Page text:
William Hoy was the most successful Deaf baseball player in the states. The illustrations are adorable and his story is great.
Jun 11, 2016 Kristin rated it it was amazing
Such an interesting story about a little known baseball player named William Hoy. Has a great message about perseverance and resilience.
May 18, 2016 Janet rated it really liked it
I learn so much from picture books! And it has been added to the reading list for my We Need Diverse Books seminar this summer.
Oct 18, 2015 Wendy added it
Shelves: picture-books
A great picture book biography about William Hoy, a baseball player who was deaf. He worked with umpires to make signs before hand signals became official.
Emily Bayci
May 04, 2016 Emily Bayci rated it really liked it
Shelves: sports
An engaging and factual picture book biography about William Hoy, a deaf young man in the late 1800s, used talent and determination to become one of Major League Baseball's star players.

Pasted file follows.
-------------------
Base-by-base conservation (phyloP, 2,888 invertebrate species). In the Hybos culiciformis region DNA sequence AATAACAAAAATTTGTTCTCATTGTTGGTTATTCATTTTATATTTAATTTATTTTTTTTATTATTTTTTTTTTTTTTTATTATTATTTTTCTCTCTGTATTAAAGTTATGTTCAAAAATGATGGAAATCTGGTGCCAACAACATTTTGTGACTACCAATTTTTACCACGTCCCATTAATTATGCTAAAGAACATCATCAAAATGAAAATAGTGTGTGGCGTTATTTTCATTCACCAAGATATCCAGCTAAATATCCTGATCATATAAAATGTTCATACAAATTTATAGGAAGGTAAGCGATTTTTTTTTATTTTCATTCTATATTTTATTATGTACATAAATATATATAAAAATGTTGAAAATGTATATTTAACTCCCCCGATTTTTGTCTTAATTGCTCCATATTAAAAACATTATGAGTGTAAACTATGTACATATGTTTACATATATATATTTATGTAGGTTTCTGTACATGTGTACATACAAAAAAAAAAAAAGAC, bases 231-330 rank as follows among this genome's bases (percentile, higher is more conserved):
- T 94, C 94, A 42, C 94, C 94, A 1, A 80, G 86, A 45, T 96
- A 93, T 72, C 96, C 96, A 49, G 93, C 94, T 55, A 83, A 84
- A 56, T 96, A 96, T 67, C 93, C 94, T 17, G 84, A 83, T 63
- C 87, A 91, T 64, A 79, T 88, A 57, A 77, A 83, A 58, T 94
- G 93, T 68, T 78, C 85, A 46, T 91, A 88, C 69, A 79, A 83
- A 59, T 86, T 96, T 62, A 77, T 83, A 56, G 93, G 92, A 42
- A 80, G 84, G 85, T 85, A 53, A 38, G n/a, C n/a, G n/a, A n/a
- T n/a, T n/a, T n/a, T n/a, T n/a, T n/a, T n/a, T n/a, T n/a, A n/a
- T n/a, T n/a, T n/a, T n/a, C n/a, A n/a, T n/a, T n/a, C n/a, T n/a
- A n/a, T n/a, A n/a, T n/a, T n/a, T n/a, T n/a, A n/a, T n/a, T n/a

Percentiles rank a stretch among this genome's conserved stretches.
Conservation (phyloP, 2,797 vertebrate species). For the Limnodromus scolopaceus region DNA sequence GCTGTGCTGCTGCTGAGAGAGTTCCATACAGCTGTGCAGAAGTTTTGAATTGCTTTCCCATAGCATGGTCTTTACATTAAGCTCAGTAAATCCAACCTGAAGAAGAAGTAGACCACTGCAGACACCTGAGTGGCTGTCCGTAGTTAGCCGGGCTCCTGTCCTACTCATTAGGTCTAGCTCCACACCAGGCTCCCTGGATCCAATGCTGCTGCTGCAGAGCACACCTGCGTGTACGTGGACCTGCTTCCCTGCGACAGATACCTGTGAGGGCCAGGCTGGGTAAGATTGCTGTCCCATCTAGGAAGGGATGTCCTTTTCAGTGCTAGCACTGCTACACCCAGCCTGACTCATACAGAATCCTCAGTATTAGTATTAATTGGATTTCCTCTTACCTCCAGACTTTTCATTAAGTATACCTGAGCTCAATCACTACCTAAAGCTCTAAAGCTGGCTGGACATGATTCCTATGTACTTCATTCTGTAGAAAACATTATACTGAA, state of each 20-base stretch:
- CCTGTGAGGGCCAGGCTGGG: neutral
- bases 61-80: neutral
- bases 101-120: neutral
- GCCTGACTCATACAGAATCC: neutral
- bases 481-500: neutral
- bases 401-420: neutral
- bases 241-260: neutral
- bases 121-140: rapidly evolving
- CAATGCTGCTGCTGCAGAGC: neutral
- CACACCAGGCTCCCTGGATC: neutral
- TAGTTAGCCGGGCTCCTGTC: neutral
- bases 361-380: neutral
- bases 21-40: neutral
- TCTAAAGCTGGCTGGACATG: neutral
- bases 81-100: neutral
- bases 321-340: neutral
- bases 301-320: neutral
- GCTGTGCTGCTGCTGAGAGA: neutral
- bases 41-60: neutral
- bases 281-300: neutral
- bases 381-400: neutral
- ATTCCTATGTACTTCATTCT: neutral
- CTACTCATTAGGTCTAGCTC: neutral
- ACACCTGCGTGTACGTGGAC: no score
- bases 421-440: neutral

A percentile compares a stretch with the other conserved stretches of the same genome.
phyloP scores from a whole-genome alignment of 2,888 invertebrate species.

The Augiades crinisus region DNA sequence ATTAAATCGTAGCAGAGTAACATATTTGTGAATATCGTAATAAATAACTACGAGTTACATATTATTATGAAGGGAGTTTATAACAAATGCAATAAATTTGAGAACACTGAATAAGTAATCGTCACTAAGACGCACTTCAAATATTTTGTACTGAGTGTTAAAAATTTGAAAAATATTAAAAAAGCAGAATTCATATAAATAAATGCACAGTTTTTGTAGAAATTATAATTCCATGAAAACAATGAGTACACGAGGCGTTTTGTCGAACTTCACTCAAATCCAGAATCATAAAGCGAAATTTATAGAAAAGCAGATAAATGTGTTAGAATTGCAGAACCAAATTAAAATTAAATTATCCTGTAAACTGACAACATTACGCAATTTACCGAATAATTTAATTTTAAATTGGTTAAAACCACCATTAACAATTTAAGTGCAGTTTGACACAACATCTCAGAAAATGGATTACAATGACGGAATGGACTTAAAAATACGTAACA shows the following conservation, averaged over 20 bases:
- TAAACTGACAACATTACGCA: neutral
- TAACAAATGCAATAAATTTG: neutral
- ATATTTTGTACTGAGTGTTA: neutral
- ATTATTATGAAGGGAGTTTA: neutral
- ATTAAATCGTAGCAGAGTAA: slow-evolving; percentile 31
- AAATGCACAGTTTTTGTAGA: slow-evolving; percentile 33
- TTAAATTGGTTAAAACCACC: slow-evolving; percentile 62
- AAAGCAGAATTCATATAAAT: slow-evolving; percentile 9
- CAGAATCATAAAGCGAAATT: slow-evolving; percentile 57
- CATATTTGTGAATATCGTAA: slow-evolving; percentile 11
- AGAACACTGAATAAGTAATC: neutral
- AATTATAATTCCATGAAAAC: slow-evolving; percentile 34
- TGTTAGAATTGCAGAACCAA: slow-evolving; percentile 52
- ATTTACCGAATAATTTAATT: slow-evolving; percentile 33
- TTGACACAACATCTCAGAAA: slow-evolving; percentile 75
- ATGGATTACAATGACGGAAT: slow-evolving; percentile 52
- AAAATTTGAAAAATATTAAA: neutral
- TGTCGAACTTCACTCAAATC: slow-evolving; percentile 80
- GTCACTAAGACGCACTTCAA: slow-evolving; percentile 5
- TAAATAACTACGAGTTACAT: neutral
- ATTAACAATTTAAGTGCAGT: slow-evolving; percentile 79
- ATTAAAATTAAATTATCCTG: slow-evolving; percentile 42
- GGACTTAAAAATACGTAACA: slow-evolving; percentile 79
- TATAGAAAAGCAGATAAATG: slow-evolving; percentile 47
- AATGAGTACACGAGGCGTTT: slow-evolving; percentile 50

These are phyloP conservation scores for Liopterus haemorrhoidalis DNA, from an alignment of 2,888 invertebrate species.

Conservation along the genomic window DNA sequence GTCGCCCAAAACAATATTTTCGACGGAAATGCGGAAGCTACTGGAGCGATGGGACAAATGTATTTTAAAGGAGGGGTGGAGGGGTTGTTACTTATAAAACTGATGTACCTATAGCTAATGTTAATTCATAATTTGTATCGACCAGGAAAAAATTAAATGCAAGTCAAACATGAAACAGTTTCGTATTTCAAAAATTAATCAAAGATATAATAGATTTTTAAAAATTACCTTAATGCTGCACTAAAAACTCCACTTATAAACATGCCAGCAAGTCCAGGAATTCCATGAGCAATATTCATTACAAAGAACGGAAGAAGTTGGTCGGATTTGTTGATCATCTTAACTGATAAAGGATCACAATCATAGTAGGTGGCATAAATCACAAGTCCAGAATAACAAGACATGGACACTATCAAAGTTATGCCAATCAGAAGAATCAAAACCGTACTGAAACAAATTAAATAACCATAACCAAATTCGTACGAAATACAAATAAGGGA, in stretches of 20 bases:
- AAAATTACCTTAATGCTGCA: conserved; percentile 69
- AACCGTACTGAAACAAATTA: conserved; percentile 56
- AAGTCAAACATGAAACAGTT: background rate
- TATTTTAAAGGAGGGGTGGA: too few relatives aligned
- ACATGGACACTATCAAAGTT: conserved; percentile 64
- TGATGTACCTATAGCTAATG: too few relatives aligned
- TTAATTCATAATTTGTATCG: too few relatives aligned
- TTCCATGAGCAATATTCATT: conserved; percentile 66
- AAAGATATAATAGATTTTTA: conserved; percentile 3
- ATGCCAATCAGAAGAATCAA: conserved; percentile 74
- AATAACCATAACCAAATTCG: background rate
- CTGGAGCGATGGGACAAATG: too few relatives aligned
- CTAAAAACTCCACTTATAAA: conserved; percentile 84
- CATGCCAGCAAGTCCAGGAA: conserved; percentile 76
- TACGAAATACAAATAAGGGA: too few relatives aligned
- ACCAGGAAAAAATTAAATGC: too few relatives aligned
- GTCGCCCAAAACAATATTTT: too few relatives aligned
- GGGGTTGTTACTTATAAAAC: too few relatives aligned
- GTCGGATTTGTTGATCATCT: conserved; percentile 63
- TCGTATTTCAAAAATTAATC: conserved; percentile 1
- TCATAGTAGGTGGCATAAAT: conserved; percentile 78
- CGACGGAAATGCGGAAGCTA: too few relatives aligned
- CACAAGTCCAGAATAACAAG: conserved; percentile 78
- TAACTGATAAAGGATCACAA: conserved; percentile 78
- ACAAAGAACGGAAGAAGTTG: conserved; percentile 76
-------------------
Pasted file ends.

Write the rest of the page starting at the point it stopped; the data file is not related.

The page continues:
Tenille Shade
Apr 25, 2016 Tenille Shade rated it really liked it
I can think of a couple of my boys who would love this picture book. Dummy is such a cruel name. William's family was my favorite.
Patty Barr
Jul 05, 2016 Patty Barr rated it really liked it
What a heartwarming story about a deaf young man who becomes a Major League Baseball player
Lori Gravley
Jun 09, 2016 Lori Gravley rated it really liked it
This book, set in Ohio, tells an untold tale of a deaf man who changes America's game. Inspiring.
Jan 16, 2017 Matthew rated it it was amazing
This is the story of William Hoy, who I'd never heard of before reading this. He sounds like an amazing player, and this is a tremendous book for chronicling his career so well. This would be a great sports biography to add to any collection. The details are crisp and clear and the presentation is exciting and engaging. The illustrations remind of the style used in some Disney short films. I liked the whole thing.
Jan 07, 2017 Mandyfy rated it it was amazing
Shelves: picture-books
My kids and I didn't know the story of William Hoy but how fascinating! Churnin's writing had us feeling for him through the ups and downs of his experience. We all love baseball so this was a great story to read for that as well as the added lesson of overcoming obstacles and perceived limitations to reach a goal.